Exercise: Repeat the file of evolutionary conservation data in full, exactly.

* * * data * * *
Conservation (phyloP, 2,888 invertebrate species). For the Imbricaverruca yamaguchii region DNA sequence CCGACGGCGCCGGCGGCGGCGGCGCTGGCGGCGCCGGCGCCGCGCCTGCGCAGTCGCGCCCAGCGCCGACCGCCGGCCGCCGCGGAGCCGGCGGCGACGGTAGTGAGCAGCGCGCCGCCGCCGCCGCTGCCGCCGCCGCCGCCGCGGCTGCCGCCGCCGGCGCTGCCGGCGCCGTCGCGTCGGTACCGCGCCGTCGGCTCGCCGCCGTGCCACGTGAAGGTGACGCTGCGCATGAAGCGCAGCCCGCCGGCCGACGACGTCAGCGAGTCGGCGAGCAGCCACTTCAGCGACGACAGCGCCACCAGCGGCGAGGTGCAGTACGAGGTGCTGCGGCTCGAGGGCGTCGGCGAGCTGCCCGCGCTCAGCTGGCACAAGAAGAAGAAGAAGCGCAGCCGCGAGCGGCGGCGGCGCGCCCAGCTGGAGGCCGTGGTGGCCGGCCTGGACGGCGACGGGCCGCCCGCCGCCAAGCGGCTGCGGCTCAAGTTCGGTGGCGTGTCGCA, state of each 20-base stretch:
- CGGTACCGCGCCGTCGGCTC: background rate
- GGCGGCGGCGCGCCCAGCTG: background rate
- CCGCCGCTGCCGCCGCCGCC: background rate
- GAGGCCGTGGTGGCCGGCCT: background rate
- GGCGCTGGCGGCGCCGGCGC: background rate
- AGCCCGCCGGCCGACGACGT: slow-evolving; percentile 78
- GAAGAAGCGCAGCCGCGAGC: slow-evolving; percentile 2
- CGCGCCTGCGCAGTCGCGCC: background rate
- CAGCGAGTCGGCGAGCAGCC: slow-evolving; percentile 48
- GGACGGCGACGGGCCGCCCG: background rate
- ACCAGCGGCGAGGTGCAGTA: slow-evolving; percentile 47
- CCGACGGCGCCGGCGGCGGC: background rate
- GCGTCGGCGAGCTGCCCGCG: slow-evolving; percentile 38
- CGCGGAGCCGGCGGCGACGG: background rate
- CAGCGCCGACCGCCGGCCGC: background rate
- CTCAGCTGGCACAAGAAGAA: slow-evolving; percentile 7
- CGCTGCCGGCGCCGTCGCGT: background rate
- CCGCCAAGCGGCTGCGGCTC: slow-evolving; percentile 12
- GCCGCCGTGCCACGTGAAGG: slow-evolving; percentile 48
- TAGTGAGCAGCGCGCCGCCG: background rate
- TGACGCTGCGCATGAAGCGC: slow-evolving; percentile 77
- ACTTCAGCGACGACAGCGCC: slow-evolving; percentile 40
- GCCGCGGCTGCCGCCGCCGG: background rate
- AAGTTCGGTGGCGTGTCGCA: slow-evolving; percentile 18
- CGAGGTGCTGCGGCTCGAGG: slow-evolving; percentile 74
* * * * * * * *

Conservation (phyloP, 2,888 invertebrate species). For the Imbricaverruca yamaguchii region DNA sequence CCGACGGCGCCGGCGGCGGCGGCGCTGGCGGCGCCGGCGCCGCGCCTGCGCAGTCGCGCCCAGCGCCGACCGCCGGCCGCCGCGGAGCCGGCGGCGACGGTAGTGAGCAGCGCGCCGCCGCCGCCGCTGCCGCCGCCGCCGCCGCGGCTGCCGCCGCCGGCGCTGCCGGCGCCGTCGCGTCGGTACCGCGCCGTCGGCTCGCCGCCGTGCCACGTGAAGGTGACGCTGCGCATGAAGCGCAGCCCGCCGGCCGACGACGTCAGCGAGTCGGCGAGCAGCCACTTCAGCGACGACAGCGCCACCAGCGGCGAGGTGCAGTACGAGGTGCTGCGGCTCGAGGGCGTCGGCGAGCTGCCCGCGCTCAGCTGGCACAAGAAGAAGAAGAAGCGCAGCCGCGAGCGGCGGCGGCGCGCCCAGCTGGAGGCCGTGGTGGCCGGCCTGGACGGCGACGGGCCGCCCGCCGCCAAGCGGCTGCGGCTCAAGTTCGGTGGCGTGTCGCA, state of each 20-base stretch:
- CGGTACCGCGCCGTCGGCTC: background rate
- GGCGGCGGCGCGCCCAGCTG: background rate
- CCGCCGCTGCCGCCGCCGCC: background rate
- GAGGCCGTGGTGGCCGGCCT: background rate
- GGCGCTGGCGGCGCCGGCGC: background rate
- AGCCCGCCGGCCGACGACGT: slow-evolving; percentile 78
- GAAGAAGCGCAGCCGCGAGC: slow-evolving; percentile 2
- CGCGCCTGCGCAGTCGCGCC: background rate
- CAGCGAGTCGGCGAGCAGCC: slow-evolving; percentile 48
- GGACGGCGACGGGCCGCCCG: background rate
- ACCAGCGGCGAGGTGCAGTA: slow-evolving; percentile 47
- CCGACGGCGCCGGCGGCGGC: background rate
- GCGTCGGCGAGCTGCCCGCG: slow-evolving; percentile 38
- CGCGGAGCCGGCGGCGACGG: background rate
- CAGCGCCGACCGCCGGCCGC: background rate
- CTCAGCTGGCACAAGAAGAA: slow-evolving; percentile 7
- CGCTGCCGGCGCCGTCGCGT: background rate
- CCGCCAAGCGGCTGCGGCTC: slow-evolving; percentile 12
- GCCGCCGTGCCACGTGAAGG: slow-evolving; percentile 48
- TAGTGAGCAGCGCGCCGCCG: background rate
- TGACGCTGCGCATGAAGCGC: slow-evolving; percentile 77
- ACTTCAGCGACGACAGCGCC: slow-evolving; percentile 40
- GCCGCGGCTGCCGCCGCCGG: background rate
- AAGTTCGGTGGCGTGTCGCA: slow-evolving; percentile 18
- CGAGGTGCTGCGGCTCGAGG: slow-evolving; percentile 74